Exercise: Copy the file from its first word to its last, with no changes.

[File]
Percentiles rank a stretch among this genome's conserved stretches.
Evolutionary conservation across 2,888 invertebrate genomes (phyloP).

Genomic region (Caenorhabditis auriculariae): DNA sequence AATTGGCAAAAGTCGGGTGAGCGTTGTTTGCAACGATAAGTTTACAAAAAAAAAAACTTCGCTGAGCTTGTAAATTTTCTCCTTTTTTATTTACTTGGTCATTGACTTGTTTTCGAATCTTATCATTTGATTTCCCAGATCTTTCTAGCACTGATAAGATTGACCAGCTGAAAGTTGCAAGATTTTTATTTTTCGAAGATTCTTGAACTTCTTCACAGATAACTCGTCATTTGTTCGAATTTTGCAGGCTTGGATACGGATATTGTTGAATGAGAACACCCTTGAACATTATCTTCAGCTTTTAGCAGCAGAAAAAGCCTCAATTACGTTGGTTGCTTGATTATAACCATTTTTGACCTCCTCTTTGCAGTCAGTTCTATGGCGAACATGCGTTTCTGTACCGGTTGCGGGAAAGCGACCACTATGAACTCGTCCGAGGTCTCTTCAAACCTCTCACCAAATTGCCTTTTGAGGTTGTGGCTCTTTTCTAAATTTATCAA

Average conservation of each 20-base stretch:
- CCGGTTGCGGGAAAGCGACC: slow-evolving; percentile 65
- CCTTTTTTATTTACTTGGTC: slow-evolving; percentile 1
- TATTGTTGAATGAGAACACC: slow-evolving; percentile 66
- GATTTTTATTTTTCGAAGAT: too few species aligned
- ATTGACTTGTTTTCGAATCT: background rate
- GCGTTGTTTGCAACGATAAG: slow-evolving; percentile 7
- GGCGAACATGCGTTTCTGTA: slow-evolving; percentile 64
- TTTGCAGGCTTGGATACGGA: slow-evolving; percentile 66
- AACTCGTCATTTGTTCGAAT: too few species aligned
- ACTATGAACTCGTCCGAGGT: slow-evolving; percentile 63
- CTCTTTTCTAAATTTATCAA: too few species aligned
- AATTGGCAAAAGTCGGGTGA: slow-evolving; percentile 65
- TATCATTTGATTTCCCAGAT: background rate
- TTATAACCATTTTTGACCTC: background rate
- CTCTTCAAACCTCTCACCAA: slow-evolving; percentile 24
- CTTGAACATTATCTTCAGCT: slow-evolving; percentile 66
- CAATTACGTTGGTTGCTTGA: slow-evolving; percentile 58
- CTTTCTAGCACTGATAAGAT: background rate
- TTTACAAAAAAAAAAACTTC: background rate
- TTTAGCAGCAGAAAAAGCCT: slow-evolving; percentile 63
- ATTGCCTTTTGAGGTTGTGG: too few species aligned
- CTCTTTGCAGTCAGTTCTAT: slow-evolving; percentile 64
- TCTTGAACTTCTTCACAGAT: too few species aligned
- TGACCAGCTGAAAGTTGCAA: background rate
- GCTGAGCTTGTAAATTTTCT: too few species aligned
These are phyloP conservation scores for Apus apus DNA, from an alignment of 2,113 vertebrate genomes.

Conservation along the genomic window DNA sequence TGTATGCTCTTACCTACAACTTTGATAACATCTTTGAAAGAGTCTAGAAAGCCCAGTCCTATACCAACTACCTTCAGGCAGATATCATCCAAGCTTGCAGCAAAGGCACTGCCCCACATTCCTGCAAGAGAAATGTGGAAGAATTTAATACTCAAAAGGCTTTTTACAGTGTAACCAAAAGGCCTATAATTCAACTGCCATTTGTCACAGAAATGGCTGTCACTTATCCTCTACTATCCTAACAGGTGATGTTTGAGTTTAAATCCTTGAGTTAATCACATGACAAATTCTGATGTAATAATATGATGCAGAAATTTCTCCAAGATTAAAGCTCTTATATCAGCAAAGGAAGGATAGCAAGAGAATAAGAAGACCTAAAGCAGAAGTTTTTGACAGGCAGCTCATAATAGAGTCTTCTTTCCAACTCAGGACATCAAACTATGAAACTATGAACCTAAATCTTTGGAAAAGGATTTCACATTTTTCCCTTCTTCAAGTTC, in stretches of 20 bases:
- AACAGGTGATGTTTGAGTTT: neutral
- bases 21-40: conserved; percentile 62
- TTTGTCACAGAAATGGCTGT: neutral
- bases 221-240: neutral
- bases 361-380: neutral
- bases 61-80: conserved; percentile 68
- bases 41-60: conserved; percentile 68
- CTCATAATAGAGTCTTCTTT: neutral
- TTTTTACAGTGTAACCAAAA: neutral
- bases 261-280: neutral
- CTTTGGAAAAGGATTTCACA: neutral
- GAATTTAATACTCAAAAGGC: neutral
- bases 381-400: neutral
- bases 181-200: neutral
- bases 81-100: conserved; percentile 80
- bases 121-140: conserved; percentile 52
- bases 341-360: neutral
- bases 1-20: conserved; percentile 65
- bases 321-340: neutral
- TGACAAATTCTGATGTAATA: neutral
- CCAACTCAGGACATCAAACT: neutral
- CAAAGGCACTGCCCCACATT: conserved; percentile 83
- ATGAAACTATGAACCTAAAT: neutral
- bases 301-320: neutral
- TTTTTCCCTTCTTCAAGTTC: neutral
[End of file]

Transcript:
Percentiles rank a stretch among this genome's conserved stretches.
Evolutionary conservation across 2,888 invertebrate genomes (phyloP).

Genomic region (Caenorhabditis auriculariae): DNA sequence AATTGGCAAAAGTCGGGTGAGCGTTGTTTGCAACGATAAGTTTACAAAAAAAAAAACTTCGCTGAGCTTGTAAATTTTCTCCTTTTTTATTTACTTGGTCATTGACTTGTTTTCGAATCTTATCATTTGATTTCCCAGATCTTTCTAGCACTGATAAGATTGACCAGCTGAAAGTTGCAAGATTTTTATTTTTCGAAGATTCTTGAACTTCTTCACAGATAACTCGTCATTTGTTCGAATTTTGCAGGCTTGGATACGGATATTGTTGAATGAGAACACCCTTGAACATTATCTTCAGCTTTTAGCAGCAGAAAAAGCCTCAATTACGTTGGTTGCTTGATTATAACCATTTTTGACCTCCTCTTTGCAGTCAGTTCTATGGCGAACATGCGTTTCTGTACCGGTTGCGGGAAAGCGACCACTATGAACTCGTCCGAGGTCTCTTCAAACCTCTCACCAAATTGCCTTTTGAGGTTGTGGCTCTTTTCTAAATTTATCAA

Average conservation of each 20-base stretch:
- CCGGTTGCGGGAAAGCGACC: slow-evolving; percentile 65
- CCTTTTTTATTTACTTGGTC: slow-evolving; percentile 1
- TATTGTTGAATGAGAACACC: slow-evolving; percentile 66
- GATTTTTATTTTTCGAAGAT: too few species aligned
- ATTGACTTGTTTTCGAATCT: background rate
- GCGTTGTTTGCAACGATAAG: slow-evolving; percentile 7
- GGCGAACATGCGTTTCTGTA: slow-evolving; percentile 64
- TTTGCAGGCTTGGATACGGA: slow-evolving; percentile 66
- AACTCGTCATTTGTTCGAAT: too few species aligned
- ACTATGAACTCGTCCGAGGT: slow-evolving; percentile 63
- CTCTTTTCTAAATTTATCAA: too few species aligned
- AATTGGCAAAAGTCGGGTGA: slow-evolving; percentile 65
- TATCATTTGATTTCCCAGAT: background rate
- TTATAACCATTTTTGACCTC: background rate
- CTCTTCAAACCTCTCACCAA: slow-evolving; percentile 24
- CTTGAACATTATCTTCAGCT: slow-evolving; percentile 66
- CAATTACGTTGGTTGCTTGA: slow-evolving; percentile 58
- CTTTCTAGCACTGATAAGAT: background rate
- TTTACAAAAAAAAAAACTTC: background rate
- TTTAGCAGCAGAAAAAGCCT: slow-evolving; percentile 63
- ATTGCCTTTTGAGGTTGTGG: too few species aligned
- CTCTTTGCAGTCAGTTCTAT: slow-evolving; percentile 64
- TCTTGAACTTCTTCACAGAT: too few species aligned
- TGACCAGCTGAAAGTTGCAA: background rate
- GCTGAGCTTGTAAATTTTCT: too few species aligned
These are phyloP conservation scores for Apus apus DNA, from an alignment of 2,113 vertebrate genomes.

Conservation along the genomic window DNA sequence TGTATGCTCTTACCTACAACTTTGATAACATCTTTGAAAGAGTCTAGAAAGCCCAGTCCTATACCAACTACCTTCAGGCAGATATCATCCAAGCTTGCAGCAAAGGCACTGCCCCACATTCCTGCAAGAGAAATGTGGAAGAATTTAATACTCAAAAGGCTTTTTACAGTGTAACCAAAAGGCCTATAATTCAACTGCCATTTGTCACAGAAATGGCTGTCACTTATCCTCTACTATCCTAACAGGTGATGTTTGAGTTTAAATCCTTGAGTTAATCACATGACAAATTCTGATGTAATAATATGATGCAGAAATTTCTCCAAGATTAAAGCTCTTATATCAGCAAAGGAAGGATAGCAAGAGAATAAGAAGACCTAAAGCAGAAGTTTTTGACAGGCAGCTCATAATAGAGTCTTCTTTCCAACTCAGGACATCAAACTATGAAACTATGAACCTAAATCTTTGGAAAAGGATTTCACATTTTTCCCTTCTTCAAGTTC, in stretches of 20 bases:
- AACAGGTGATGTTTGAGTTT: neutral
- bases 21-40: conserved; percentile 62
- TTTGTCACAGAAATGGCTGT: neutral
- bases 221-240: neutral
- bases 361-380: neutral
- bases 61-80: conserved; percentile 68
- bases 41-60: conserved; percentile 68
- CTCATAATAGAGTCTTCTTT: neutral
- TTTTTACAGTGTAACCAAAA: neutral
- bases 261-280: neutral
- CTTTGGAAAAGGATTTCACA: neutral
- GAATTTAATACTCAAAAGGC: neutral
- bases 381-400: neutral
- bases 181-200: neutral
- bases 81-100: conserved; percentile 80
- bases 121-140: conserved; percentile 52
- bases 341-360: neutral
- bases 1-20: conserved; percentile 65
- bases 321-340: neutral
- TGACAAATTCTGATGTAATA: neutral
- CCAACTCAGGACATCAAACT: neutral
- CAAAGGCACTGCCCCACATT: conserved; percentile 83
- ATGAAACTATGAACCTAAAT: neutral
- bases 301-320: neutral
- TTTTTCCCTTCTTCAAGTTC: neutral